Germany's top court ruled on Wednesday that there must be the option of registering a third gender on birth certificates.
The move, described by activists as a "small revolution", would make Germany the first European country to offer intersex people the choice of identifying as neither male nor female, the BBC reported.
The case was brought by a registered female whose chromosome test confirmed they were neither one sex nor the other. The constitutional court in Karlsruhe has given the government until the end of 2018 to pass a law specifying a category other than male or female.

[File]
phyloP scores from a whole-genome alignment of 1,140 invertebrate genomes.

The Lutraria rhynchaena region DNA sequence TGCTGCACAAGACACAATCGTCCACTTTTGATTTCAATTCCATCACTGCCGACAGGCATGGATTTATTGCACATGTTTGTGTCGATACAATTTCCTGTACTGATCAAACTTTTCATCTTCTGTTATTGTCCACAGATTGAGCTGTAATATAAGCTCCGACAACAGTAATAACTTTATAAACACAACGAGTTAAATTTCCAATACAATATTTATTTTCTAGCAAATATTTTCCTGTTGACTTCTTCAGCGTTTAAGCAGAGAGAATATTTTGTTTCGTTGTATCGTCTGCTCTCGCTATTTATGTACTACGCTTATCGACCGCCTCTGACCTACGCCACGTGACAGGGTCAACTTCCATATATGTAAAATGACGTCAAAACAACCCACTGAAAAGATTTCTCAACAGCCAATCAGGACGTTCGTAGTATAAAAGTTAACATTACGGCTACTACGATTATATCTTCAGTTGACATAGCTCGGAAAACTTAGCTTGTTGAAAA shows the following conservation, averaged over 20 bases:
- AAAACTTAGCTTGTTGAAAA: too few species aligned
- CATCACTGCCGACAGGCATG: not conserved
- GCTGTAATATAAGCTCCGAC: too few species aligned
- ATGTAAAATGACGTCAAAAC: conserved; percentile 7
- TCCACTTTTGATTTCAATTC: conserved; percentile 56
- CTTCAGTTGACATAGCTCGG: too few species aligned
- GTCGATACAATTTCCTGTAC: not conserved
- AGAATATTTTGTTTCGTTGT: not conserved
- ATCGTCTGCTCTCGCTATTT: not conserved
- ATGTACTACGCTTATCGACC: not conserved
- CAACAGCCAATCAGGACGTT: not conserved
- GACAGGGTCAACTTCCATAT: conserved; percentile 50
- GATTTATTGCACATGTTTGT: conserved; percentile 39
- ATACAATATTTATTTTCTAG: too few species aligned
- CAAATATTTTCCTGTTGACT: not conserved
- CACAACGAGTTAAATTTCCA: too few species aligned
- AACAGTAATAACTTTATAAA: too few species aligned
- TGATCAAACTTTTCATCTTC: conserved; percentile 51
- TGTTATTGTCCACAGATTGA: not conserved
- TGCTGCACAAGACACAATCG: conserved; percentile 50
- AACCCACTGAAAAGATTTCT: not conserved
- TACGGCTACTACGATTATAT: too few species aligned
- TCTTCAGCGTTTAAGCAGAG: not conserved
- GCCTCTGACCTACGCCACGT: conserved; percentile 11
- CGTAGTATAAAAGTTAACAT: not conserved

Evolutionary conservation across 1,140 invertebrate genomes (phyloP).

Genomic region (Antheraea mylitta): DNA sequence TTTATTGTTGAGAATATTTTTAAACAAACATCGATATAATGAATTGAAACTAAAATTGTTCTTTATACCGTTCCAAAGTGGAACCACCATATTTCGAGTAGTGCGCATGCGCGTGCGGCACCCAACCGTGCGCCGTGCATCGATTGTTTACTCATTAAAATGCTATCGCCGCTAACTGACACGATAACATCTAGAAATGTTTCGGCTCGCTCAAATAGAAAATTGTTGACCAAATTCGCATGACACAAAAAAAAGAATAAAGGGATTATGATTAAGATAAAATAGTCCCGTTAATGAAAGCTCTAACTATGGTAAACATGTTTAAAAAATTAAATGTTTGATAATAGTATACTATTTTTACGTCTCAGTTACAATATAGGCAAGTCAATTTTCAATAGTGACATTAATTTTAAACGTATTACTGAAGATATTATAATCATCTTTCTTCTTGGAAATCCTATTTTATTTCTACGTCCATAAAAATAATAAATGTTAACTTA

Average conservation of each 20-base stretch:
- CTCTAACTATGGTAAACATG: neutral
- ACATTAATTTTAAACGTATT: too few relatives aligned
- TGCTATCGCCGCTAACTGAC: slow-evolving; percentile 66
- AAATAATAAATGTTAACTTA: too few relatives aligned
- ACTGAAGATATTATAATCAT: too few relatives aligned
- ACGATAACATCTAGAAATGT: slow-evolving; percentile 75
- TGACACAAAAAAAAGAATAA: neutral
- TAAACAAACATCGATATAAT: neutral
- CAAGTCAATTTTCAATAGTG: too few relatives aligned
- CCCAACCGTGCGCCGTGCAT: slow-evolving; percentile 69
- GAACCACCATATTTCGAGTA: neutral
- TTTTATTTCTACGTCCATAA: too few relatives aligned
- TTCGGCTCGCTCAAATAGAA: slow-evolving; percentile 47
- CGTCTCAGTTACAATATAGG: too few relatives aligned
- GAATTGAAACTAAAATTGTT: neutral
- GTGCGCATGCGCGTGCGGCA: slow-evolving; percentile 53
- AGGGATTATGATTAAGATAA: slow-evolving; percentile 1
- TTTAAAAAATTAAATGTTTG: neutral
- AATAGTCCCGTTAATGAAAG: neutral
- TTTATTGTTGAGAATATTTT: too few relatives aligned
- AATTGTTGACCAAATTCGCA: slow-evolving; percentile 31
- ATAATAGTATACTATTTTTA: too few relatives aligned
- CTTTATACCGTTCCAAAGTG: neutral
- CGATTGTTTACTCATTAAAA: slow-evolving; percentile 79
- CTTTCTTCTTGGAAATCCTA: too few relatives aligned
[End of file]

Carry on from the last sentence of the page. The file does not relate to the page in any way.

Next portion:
The court said current regulations on civil status were discriminatory against intersex people. The category could be called "inter" or "various". A German government spokesperson said the government would comply with the ruling.
The activist group Third Option -- which has been campaigning for official recognition -- said on Twitter that it was "completely overwhelmed and speechless".
Intersex people are born with a mixture of male and female sex characteristics. The UN says the condition affects up to 1.7 per cent of the world's population.
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